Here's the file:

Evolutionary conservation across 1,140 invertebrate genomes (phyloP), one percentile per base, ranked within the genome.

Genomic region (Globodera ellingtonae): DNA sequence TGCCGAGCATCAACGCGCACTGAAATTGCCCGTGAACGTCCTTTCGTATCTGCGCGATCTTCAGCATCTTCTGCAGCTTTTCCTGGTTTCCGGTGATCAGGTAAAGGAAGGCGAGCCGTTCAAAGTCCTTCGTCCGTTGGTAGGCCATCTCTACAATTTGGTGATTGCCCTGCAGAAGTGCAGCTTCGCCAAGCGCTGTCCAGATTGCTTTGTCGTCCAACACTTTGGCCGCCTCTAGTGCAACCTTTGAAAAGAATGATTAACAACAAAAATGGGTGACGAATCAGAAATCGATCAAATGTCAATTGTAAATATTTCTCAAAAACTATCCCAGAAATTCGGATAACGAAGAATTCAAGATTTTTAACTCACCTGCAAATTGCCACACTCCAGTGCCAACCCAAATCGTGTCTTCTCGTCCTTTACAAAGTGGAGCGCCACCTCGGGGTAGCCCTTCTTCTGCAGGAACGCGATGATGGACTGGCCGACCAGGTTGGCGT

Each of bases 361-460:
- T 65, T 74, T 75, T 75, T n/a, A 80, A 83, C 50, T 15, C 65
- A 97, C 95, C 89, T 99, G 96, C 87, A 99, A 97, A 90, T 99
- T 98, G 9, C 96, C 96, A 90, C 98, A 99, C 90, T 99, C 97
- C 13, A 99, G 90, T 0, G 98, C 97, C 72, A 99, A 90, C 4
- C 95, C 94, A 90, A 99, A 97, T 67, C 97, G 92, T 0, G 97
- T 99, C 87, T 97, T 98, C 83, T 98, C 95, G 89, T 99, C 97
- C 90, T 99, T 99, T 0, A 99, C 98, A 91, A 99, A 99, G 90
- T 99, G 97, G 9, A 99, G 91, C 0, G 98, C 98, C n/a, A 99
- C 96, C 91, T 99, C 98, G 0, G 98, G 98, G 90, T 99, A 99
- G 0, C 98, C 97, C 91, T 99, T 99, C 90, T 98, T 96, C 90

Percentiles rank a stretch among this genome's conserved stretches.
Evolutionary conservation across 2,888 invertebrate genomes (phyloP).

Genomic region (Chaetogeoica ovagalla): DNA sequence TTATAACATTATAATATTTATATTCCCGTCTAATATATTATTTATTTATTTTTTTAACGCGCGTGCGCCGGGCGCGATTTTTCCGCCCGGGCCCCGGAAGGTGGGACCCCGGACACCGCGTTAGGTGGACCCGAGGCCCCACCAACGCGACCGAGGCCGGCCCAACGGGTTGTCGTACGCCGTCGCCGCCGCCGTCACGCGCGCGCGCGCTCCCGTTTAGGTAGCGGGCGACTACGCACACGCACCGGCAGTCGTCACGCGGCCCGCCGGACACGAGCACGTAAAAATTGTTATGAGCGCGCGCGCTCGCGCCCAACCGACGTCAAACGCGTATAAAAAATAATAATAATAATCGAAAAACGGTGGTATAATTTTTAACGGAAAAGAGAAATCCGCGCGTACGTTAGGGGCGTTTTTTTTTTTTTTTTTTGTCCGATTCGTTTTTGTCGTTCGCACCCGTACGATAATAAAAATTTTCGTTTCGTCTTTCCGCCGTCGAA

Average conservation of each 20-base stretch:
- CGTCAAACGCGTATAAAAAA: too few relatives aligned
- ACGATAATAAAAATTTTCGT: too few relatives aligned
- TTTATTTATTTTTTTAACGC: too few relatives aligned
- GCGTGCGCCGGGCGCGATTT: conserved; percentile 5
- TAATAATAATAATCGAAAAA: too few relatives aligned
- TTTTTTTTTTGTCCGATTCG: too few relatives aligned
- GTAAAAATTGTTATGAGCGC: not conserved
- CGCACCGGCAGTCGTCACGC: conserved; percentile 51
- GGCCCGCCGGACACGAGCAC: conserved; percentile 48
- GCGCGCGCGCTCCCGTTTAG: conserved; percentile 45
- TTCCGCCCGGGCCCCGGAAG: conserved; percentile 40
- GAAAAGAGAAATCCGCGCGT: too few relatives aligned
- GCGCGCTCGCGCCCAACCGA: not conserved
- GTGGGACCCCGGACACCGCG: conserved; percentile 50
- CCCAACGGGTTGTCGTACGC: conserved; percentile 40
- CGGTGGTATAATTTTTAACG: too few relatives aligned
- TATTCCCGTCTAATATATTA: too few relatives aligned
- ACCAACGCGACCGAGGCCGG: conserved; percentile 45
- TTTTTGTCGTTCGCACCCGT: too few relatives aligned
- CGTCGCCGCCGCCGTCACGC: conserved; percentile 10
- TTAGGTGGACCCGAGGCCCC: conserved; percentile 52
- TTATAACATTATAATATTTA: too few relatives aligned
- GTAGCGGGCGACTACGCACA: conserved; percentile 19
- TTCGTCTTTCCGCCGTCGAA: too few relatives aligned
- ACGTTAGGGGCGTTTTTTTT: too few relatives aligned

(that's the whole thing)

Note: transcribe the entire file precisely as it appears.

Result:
Evolutionary conservation across 1,140 invertebrate genomes (phyloP), one percentile per base, ranked within the genome.

Genomic region (Globodera ellingtonae): DNA sequence TGCCGAGCATCAACGCGCACTGAAATTGCCCGTGAACGTCCTTTCGTATCTGCGCGATCTTCAGCATCTTCTGCAGCTTTTCCTGGTTTCCGGTGATCAGGTAAAGGAAGGCGAGCCGTTCAAAGTCCTTCGTCCGTTGGTAGGCCATCTCTACAATTTGGTGATTGCCCTGCAGAAGTGCAGCTTCGCCAAGCGCTGTCCAGATTGCTTTGTCGTCCAACACTTTGGCCGCCTCTAGTGCAACCTTTGAAAAGAATGATTAACAACAAAAATGGGTGACGAATCAGAAATCGATCAAATGTCAATTGTAAATATTTCTCAAAAACTATCCCAGAAATTCGGATAACGAAGAATTCAAGATTTTTAACTCACCTGCAAATTGCCACACTCCAGTGCCAACCCAAATCGTGTCTTCTCGTCCTTTACAAAGTGGAGCGCCACCTCGGGGTAGCCCTTCTTCTGCAGGAACGCGATGATGGACTGGCCGACCAGGTTGGCGT

Each of bases 361-460:
- T 65, T 74, T 75, T 75, T n/a, A 80, A 83, C 50, T 15, C 65
- A 97, C 95, C 89, T 99, G 96, C 87, A 99, A 97, A 90, T 99
- T 98, G 9, C 96, C 96, A 90, C 98, A 99, C 90, T 99, C 97
- C 13, A 99, G 90, T 0, G 98, C 97, C 72, A 99, A 90, C 4
- C 95, C 94, A 90, A 99, A 97, T 67, C 97, G 92, T 0, G 97
- T 99, C 87, T 97, T 98, C 83, T 98, C 95, G 89, T 99, C 97
- C 90, T 99, T 99, T 0, A 99, C 98, A 91, A 99, A 99, G 90
- T 99, G 97, G 9, A 99, G 91, C 0, G 98, C 98, C n/a, A 99
- C 96, C 91, T 99, C 98, G 0, G 98, G 98, G 90, T 99, A 99
- G 0, C 98, C 97, C 91, T 99, T 99, C 90, T 98, T 96, C 90

Percentiles rank a stretch among this genome's conserved stretches.
Evolutionary conservation across 2,888 invertebrate genomes (phyloP).

Genomic region (Chaetogeoica ovagalla): DNA sequence TTATAACATTATAATATTTATATTCCCGTCTAATATATTATTTATTTATTTTTTTAACGCGCGTGCGCCGGGCGCGATTTTTCCGCCCGGGCCCCGGAAGGTGGGACCCCGGACACCGCGTTAGGTGGACCCGAGGCCCCACCAACGCGACCGAGGCCGGCCCAACGGGTTGTCGTACGCCGTCGCCGCCGCCGTCACGCGCGCGCGCGCTCCCGTTTAGGTAGCGGGCGACTACGCACACGCACCGGCAGTCGTCACGCGGCCCGCCGGACACGAGCACGTAAAAATTGTTATGAGCGCGCGCGCTCGCGCCCAACCGACGTCAAACGCGTATAAAAAATAATAATAATAATCGAAAAACGGTGGTATAATTTTTAACGGAAAAGAGAAATCCGCGCGTACGTTAGGGGCGTTTTTTTTTTTTTTTTTTGTCCGATTCGTTTTTGTCGTTCGCACCCGTACGATAATAAAAATTTTCGTTTCGTCTTTCCGCCGTCGAA

Average conservation of each 20-base stretch:
- CGTCAAACGCGTATAAAAAA: too few relatives aligned
- ACGATAATAAAAATTTTCGT: too few relatives aligned
- TTTATTTATTTTTTTAACGC: too few relatives aligned
- GCGTGCGCCGGGCGCGATTT: conserved; percentile 5
- TAATAATAATAATCGAAAAA: too few relatives aligned
- TTTTTTTTTTGTCCGATTCG: too few relatives aligned
- GTAAAAATTGTTATGAGCGC: not conserved
- CGCACCGGCAGTCGTCACGC: conserved; percentile 51
- GGCCCGCCGGACACGAGCAC: conserved; percentile 48
- GCGCGCGCGCTCCCGTTTAG: conserved; percentile 45
- TTCCGCCCGGGCCCCGGAAG: conserved; percentile 40
- GAAAAGAGAAATCCGCGCGT: too few relatives aligned
- GCGCGCTCGCGCCCAACCGA: not conserved
- GTGGGACCCCGGACACCGCG: conserved; percentile 50
- CCCAACGGGTTGTCGTACGC: conserved; percentile 40
- CGGTGGTATAATTTTTAACG: too few relatives aligned
- TATTCCCGTCTAATATATTA: too few relatives aligned
- ACCAACGCGACCGAGGCCGG: conserved; percentile 45
- TTTTTGTCGTTCGCACCCGT: too few relatives aligned
- CGTCGCCGCCGCCGTCACGC: conserved; percentile 10
- TTAGGTGGACCCGAGGCCCC: conserved; percentile 52
- TTATAACATTATAATATTTA: too few relatives aligned
- GTAGCGGGCGACTACGCACA: conserved; percentile 19
- TTCGTCTTTCCGCCGTCGAA: too few relatives aligned
- ACGTTAGGGGCGTTTTTTTT: too few relatives aligned